If you dread leading employee training sessions, chances are your trainees share that lack of enthusiasm, making it much harder to transfer knowledge than it needs to be. One way to remedy this common problem is to make sure that the trainer—whether it's you or someone you select—is enthusiastic and knowledgeable.
Peter Riggs is vice-president for The Pita Pit, a quick-service sandwich chain with 180 stores across the country. Every month, new or existing franchisees assemble in Coeur d'Alene, Idaho, for several days of training. Riggs wanted to make sure they not only look forward to the training but share their experiences after it's completed. When he decided to hire a full-time trainer, he looked outside the industry and found Jane Hammons, a local math teacher with 19 years of experience and a reputation for keeping her classes engaged. Hammons had no experience in the restaurant business but had everything Riggs was looking for. "Anyone can learn systems, but if you don't have someone who is truly passionate about transferring that knowledge to eager minds, your training is going to be subpar," Riggs told me.
Dan Carroll, a vice-president at Wente Vineyards, the oldest continuously operated family-owned winery in the U.S., recently invited me to attend a three-hour training workshop he offered his staff. Here are three strategies he uses that can help you create a more engaging training experience in your own shop.
Make a connection early. Carroll makes it a point to learn attendees' names and some information about them ahead of the session. He arrives early, greets everyone by name, and establishes some familiarity. This shows the attendees that he cares about them. This makes for a better chance that they'll care about him and the information he's imparting. When he starts the training he opens with a question such as: "When is the last time you had a remarkable training experience?" This gets the discussion going and signals that the audience can expect a conversation, not another boring lecture.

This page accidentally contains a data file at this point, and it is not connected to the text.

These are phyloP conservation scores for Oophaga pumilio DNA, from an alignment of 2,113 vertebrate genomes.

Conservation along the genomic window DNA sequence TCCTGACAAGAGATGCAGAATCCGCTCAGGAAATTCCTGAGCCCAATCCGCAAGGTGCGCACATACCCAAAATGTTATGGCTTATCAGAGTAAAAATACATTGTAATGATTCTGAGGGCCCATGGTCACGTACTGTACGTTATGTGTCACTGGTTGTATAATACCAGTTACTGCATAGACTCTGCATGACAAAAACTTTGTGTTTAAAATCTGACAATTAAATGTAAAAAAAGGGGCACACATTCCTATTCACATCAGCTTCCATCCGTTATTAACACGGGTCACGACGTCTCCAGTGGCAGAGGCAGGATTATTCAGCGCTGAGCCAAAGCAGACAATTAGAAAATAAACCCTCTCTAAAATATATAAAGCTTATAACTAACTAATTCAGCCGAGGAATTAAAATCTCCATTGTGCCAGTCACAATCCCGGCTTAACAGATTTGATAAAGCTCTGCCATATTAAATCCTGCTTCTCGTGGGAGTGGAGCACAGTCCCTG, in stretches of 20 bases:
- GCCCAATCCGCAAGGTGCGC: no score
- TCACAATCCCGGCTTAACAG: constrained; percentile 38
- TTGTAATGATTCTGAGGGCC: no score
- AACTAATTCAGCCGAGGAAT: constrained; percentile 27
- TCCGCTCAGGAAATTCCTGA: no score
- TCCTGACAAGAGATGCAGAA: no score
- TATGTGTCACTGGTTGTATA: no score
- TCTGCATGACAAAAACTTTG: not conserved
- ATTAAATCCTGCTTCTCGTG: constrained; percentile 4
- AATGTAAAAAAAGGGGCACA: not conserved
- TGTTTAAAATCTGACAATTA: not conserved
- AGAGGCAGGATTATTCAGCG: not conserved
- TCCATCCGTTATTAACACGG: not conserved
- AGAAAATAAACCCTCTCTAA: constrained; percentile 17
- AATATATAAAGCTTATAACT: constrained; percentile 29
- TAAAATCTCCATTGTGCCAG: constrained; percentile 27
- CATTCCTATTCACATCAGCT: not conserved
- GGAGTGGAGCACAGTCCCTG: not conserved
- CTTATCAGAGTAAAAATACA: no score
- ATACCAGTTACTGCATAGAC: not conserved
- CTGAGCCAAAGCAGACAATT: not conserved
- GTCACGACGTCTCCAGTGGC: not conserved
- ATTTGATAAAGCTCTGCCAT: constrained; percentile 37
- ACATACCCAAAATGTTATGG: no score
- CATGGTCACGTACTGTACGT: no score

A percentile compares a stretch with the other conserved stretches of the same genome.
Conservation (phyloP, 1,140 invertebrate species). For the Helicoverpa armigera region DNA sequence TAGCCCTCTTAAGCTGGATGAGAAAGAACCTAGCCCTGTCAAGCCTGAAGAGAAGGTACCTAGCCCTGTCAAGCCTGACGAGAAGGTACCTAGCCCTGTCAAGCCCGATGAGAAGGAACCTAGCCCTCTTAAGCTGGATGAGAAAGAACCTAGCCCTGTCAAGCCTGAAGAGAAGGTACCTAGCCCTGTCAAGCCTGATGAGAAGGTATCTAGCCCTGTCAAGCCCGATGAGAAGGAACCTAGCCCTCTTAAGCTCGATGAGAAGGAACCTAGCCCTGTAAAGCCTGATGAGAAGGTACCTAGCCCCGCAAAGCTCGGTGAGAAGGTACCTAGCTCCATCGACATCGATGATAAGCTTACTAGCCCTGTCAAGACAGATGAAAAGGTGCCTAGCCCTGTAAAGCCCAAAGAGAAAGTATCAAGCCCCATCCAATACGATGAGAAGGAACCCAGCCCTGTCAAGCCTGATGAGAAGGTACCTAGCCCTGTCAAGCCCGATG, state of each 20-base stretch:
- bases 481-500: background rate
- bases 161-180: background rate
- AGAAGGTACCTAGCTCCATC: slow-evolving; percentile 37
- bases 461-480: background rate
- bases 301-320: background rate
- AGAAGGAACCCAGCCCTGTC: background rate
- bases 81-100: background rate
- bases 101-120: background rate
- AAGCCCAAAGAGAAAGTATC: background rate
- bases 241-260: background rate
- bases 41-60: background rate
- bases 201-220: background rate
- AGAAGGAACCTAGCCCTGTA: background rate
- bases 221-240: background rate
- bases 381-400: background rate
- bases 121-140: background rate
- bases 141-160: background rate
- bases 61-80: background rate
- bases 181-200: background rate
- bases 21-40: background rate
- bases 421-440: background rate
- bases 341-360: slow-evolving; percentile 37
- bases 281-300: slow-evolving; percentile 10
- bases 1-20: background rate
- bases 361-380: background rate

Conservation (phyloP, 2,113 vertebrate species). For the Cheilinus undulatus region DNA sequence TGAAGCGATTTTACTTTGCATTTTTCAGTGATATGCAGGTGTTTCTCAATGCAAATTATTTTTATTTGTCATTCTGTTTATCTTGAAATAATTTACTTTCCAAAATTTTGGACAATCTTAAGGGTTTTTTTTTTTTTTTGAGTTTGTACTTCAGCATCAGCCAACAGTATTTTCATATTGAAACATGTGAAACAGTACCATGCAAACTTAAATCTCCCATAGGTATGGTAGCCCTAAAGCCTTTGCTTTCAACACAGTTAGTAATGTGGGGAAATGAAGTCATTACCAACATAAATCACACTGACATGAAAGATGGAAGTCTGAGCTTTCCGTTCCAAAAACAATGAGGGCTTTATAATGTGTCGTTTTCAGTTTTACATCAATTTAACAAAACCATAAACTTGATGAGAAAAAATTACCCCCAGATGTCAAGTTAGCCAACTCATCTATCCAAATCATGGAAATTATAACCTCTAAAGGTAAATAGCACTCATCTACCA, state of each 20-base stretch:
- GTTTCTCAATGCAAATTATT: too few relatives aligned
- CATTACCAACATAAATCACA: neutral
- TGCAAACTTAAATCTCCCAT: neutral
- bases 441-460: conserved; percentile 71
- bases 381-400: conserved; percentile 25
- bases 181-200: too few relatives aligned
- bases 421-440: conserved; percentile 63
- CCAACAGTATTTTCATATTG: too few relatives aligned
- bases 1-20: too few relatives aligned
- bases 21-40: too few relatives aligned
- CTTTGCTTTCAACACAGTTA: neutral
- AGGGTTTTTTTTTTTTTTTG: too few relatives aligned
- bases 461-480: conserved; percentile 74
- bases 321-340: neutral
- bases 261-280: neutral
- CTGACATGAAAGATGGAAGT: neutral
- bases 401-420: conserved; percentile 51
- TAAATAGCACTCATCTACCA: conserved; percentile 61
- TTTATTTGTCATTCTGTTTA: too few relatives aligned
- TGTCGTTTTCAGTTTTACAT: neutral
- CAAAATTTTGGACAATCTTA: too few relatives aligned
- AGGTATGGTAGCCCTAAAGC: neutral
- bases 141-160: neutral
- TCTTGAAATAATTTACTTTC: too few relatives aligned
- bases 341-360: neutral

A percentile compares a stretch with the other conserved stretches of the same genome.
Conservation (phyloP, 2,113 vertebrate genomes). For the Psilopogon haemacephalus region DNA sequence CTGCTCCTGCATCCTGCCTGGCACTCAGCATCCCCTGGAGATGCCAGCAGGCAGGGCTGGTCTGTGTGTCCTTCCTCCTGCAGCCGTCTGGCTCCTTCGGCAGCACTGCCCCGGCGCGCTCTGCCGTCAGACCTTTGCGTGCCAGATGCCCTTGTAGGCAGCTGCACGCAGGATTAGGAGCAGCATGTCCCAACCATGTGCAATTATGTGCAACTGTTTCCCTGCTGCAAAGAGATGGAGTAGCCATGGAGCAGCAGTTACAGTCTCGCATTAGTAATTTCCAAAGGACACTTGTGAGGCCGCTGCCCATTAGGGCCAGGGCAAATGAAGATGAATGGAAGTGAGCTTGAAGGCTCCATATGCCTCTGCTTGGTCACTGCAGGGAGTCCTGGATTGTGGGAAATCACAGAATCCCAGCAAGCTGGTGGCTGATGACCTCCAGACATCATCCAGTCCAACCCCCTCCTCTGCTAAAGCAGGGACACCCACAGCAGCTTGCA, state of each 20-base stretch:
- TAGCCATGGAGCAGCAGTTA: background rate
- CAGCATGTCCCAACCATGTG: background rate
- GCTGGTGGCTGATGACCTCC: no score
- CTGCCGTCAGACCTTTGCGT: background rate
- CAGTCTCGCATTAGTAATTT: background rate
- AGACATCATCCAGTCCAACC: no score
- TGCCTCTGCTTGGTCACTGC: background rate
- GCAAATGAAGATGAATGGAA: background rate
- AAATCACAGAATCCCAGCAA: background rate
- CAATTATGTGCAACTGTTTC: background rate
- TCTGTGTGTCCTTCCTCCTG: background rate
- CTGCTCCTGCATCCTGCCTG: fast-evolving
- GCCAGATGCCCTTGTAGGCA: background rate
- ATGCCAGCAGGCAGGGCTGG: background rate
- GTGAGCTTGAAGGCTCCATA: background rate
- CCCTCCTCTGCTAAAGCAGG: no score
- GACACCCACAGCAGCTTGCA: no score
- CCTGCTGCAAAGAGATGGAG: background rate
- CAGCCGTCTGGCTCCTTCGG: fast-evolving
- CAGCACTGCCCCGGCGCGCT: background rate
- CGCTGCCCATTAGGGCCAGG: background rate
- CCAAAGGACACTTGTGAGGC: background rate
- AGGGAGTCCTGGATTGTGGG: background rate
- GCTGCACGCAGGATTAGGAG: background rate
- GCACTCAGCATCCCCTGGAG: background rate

Embrace multimedia. Some training experts discourage using PowerPoint. That's nonsense. PowerPoint is the most common tool to transfer knowledge. Carroll points out that it must be used in an engaging way. Carroll's PowerPoint deck had few if any bullet points. The slides were mostly photos and video clips. Carroll selected video that resonated with the twentysomethings who made up the majority of the staff and which always related back to the theme.
For example, Carroll discussed a concept he had learned from watching more than 200 concerts at the resort. He calls it "Bang, Build, Bang" and applied it to customer service: Give guests a wonderful welcome, build the relationship, and end the conversation with a memorable experience (such as offering them a discount coupon on their next visit). Rather than simply showing a PowerPoint slide with text, however, Carroll shows a concert clip to drive the point. Remember that "multimedia" means just that—different forms of media. It's not "singularmedia."
Make the experience interactive. Nobody wants to sit through a three-hour lecture. They want to participate in a discussion. Some members of Carroll's staff with whom I spoke after he trained them said he had provided a lot of content without lecturing. How so? One way was to introduce pop quizzes; Carroll would ask questions about something they had learned and turn to the group for answers. He also opened the stage to encourage attendees to share their experiences.
Role-playing provides another way to make trainings interactive. "When people are involved in skill practices like role playing, it's easier for them to apply the lessons in the real world," said Dennis Kravetz, a training consultant who applies psychological principles to workplace training. "Let's assume you want to make a person a more competent golfer. You could bring them in to a classroom and lecture to them or have them take a test online. Would that person be a better golfer? Not likely. On the other hand, if you put a club in their hands and provide feedback, there is great potential that the person will improve." Kravetz says most people agree with this approach to teach golf, but very few apply it to management or staff training. In the case of customer service training, two people could play the roles of an employee and a guest while the trainer plays the role of the instructor, offering feedback.
Creating a staff training workshop that is engaging and valuable need not be difficult. However, it does take work, some creative thinking and, above all, the attitude that you are going to make it fun for yourself and your staff. If it's fun, your staff will retain more information and tell others about the good experience. You can't ask for more.